Date of Award


Degree Type


Degree Name


Degree Program

Engineering and Applied Science - Civil & Environmental


Civil and Environmental Engineering

Major Professor

Satish Bastola Ph.D.

Second Advisor

Alex McCorquodale

Third Advisor

Malay Ghose Hajara

Fourth Advisor

Ioannis Georgio

Fifth Advisor

Mark A. Kulp

Sixth Advisor

Donald E. Barbe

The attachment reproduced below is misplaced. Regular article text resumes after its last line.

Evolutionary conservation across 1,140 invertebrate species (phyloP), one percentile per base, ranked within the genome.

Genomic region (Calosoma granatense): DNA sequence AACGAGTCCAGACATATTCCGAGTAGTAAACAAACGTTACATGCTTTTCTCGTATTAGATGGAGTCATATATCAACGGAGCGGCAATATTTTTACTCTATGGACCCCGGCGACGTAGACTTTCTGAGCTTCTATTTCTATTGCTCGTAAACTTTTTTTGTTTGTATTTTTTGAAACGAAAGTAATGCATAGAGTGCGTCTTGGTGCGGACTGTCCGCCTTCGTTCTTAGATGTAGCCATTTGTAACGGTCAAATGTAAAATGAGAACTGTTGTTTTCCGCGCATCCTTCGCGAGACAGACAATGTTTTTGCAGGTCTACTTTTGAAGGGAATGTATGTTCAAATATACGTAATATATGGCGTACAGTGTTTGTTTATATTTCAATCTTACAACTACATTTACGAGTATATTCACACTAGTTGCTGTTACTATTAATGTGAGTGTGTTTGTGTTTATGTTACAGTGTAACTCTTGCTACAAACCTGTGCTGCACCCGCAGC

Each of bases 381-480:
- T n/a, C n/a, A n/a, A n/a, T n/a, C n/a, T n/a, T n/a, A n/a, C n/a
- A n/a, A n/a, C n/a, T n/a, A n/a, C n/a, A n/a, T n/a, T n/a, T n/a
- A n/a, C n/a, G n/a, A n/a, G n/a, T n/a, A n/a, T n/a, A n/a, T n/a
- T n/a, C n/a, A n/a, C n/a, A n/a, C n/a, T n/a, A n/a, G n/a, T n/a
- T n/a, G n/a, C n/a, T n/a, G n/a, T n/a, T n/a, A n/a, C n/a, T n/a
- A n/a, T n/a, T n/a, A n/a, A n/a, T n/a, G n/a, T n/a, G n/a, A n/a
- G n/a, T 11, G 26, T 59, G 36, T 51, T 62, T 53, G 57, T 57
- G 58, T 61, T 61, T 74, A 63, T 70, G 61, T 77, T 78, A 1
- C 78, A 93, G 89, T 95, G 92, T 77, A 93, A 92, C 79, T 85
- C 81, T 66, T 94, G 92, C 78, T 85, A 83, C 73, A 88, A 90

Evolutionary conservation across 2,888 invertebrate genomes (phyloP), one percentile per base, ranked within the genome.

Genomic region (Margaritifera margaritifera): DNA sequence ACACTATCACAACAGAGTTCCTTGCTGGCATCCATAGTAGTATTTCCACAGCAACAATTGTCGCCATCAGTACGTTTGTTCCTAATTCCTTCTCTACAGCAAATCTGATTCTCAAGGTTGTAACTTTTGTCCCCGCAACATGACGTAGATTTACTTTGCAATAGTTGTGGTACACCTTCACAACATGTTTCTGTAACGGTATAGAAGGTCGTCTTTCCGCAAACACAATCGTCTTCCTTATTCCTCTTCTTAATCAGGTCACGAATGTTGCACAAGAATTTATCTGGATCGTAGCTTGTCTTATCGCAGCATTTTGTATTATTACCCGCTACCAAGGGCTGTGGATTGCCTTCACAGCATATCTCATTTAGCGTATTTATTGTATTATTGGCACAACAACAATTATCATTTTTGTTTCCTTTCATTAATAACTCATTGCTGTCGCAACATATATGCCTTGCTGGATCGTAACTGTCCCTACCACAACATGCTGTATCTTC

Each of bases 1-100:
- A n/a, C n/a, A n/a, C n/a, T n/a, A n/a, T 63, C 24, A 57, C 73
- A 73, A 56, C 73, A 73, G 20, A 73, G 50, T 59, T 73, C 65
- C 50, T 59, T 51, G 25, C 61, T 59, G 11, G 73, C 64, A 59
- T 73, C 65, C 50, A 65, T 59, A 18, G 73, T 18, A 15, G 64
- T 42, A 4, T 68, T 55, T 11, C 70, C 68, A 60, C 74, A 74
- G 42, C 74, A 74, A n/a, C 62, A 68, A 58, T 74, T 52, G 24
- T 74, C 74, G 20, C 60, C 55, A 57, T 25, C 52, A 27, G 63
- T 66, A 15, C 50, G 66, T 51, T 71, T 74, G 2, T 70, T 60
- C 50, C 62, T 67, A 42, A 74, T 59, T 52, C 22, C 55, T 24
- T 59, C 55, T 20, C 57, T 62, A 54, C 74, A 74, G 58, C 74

The research presented in this study is motivated by the need to improve the predictions of cohesive sediment erosion and subsequent transport. In addition, the knowledge of the geotechnical engineering soil properties related to the erosion of sediments in coastal Louisiana has broad implications as these properties are used in transport models guiding the current restoration efforts. The erosion measuring device used in the study is the Cheng-Han Tasi and Wilbert Lick Shaker. Previous studies have been conducted before using the Shaker, but challenges with the calibration of the shear stress hampered the resuspension results produced by the Shaker. Therefore, this study aims to examine the flow conditions inside the Shaker using the computational fluid dynamics (CFD) software Ansys. This allowed for a calibration curve based on 2-D flow conditions inside the Shaker rather than other erosion experiments. The soil sample tested using the Shaker are mainly from the southeast Louisiana coastline, which is significantly impacted by erosion. Moreover, the current study estimates the critical shear stress Pa of erosion for both mass and surface erosion, along with erosion parameters (m). Furthermore, this study further develops a simple sediment resuspension and distribution model. This model aims to improve the efficiency of data analysis in the current Louisiana Integrated Compartment Model (ICM) sediment distribution subroutine, which uses other languages for some sediment transport simulations. Moreover, The ICM is much larger and captures a wide range of processes making it computationally demanding to answer research questions. Therefore, the new model will be simpler and only capture some processes. Furthermore, this change will allow research questions to be answered more economically than using larger integrated models.


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